Procedures for Patient Discharges

Patient discharges are quite common if the patients fail to pay their dues. Since a practice administrator deals with the situation, most physicians are unaware of what the procedure of patient discharge entails. You might wonder if you are required to sign the letters of discharge. This, along with various other elements of the process, needs to be discussed to ensure that both physicians and patients know what the patient discharging process is like.

Why Go For Patient Discharge?

You might question why your practice administrator is opting for this action in the first place. There are quite a few reasons where you have enough ground to discharge patients. Some of them include the following:

  • The patient creates chaos and disruption in the facility.
  • The patient doesn’t attend their required appointments.
  • The patient is noncompliant and doesn’t follow the instructions of the treatment.
  • The patient seeks drugs to satiate their needs rather than because they have a genuine reason.
  • The patient doesn’t meet financial obligations.

The Procedure

Are you unaware about how to complete the patient discharge process? Well, the procedure is quite straightforward. However, before you take this action, you must have made all efforts possible to address the ability of the patient to meet their financial dues. Also, no payor contract should be violated in the process. If, after following these rules, you still feel that patient discharge is the answer, here are the steps you must take:

Send a Letter to the Patient

You must inform the said patient about the discharge via a letter. At least give a 30-day notice to your patient. Your goal should be to ensure that the discharging action doesn’t cause disruption in care and allows the patient enough time to look for a new physician. Hence, if you are a specialist or if the patient in question has a chronic condition, try to give more time.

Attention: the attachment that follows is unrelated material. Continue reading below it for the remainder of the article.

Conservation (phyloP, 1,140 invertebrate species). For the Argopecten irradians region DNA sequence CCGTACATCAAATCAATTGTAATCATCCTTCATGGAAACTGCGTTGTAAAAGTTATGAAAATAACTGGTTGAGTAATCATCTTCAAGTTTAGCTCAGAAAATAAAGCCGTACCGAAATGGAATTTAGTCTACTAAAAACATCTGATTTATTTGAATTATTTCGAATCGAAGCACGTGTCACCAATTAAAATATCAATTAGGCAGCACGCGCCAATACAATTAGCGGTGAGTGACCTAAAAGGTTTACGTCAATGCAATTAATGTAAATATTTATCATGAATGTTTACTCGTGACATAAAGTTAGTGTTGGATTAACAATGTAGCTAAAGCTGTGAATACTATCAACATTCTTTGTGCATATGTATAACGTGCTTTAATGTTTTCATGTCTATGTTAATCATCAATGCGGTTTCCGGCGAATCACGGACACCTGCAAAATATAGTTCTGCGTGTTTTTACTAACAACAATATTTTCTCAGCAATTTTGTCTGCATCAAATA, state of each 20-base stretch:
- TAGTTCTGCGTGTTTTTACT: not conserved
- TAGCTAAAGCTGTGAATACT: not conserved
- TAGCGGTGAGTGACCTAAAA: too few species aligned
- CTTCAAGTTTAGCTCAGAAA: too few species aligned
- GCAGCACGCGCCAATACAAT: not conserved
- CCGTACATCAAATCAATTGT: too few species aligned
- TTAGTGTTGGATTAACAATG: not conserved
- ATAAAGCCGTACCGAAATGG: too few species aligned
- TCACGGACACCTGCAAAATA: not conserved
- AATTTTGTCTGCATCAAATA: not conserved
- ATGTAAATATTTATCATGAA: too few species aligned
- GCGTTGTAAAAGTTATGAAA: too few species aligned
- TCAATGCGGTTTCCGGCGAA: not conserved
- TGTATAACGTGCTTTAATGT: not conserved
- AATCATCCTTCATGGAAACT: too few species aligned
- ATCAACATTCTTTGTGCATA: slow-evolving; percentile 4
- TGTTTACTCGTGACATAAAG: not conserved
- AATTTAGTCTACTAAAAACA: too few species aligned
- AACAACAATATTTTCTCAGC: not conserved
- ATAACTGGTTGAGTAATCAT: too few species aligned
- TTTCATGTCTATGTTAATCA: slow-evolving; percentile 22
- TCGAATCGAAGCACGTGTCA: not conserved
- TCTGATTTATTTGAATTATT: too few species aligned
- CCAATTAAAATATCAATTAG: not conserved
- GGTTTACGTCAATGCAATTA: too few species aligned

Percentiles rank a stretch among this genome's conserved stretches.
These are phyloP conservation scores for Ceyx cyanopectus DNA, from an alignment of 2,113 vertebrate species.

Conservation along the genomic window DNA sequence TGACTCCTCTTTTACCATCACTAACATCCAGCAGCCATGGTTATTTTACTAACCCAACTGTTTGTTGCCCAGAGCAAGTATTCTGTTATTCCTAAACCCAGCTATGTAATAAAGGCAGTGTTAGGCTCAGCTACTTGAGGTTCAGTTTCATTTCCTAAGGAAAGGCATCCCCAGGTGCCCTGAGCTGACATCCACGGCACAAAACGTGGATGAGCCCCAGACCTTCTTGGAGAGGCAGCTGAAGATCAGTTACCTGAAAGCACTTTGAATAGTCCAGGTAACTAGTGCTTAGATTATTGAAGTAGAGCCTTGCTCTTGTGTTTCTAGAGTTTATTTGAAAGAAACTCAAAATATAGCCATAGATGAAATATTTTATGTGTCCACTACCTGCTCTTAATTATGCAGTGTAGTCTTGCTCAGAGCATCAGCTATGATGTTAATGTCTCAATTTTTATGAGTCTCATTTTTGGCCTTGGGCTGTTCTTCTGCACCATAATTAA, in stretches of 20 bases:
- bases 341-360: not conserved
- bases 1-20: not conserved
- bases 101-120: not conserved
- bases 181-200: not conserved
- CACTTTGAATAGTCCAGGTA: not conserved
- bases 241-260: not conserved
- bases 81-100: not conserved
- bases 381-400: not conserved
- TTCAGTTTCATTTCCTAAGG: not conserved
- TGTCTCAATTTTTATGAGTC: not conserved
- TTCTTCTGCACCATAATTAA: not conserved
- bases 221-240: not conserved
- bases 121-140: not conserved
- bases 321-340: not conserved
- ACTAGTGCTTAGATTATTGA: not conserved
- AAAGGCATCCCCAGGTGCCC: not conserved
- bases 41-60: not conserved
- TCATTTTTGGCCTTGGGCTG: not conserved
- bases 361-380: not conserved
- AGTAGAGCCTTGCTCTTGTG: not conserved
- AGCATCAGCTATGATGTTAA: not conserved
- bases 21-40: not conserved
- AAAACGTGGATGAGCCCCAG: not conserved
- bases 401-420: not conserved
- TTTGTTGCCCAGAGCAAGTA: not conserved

The Technicalities of the Letter

It is not required for a physician to sign the letter and neither does it have to be the physician who must be sending the letter. It can come from the practice as well. The bottom line is that the letter must be thorough and should be written properly. While it is not required, it is good if the physician’s name is in the letter. Also, the practice should make a point of consulting the physician before sending the letter. This will allow the physician to gauge whether the letter is understandable and is sensitive to the given case. After all, the health care provider is in a much better position to make the letter personal to the treatment and patient, while the practice is a better judge of the business side of things.

Offer Emergency Care During the Notice Period

Just because you have told them that they will be discharged doesn’t mean you should stop delivering care at that very moment. You are required to deliver all the necessary treatments until the patient is completely discharged. If the patient is in a state of emergency, you have to treat them. Unless the notice period is over, you are required to fill their prescriptions. Let your patients know of these rights via the letter. The transparency of the process will save you from a complaint.

Transfer Records Upon Discharge

Regardless of why you discharged a patient, you are required to transfer all medical records as required by the federal or state law. Just because a patient is yet to clear their dues doesn’t mean you can hold onto their medical records or refuse to release them. At the end of the day, the ability of another practice to deliver quality care depends on previous medical records. Hence, you are liable to transfer it all.

Make Recommendations to Patients

You might not be too keen on helping your patients out if they are being discharged. However, you are still required to help them. You can’t leave them high and dry. You must make recommendations about other physicians they can consult or other charities that might be able to help them out. This makes sure that your patient continues to receive the required care.


There are times when patient discharge is the only option you have. You might not agree with the action, but it is an inevitable outcome if the patient meets any of the requirements detailed above. What you can do is ensure the quality of care delivered to the said patient is not hampered because of the action. Make the process as transparent as possible and help your patients out. Their health should matter to you, regardless of their issues.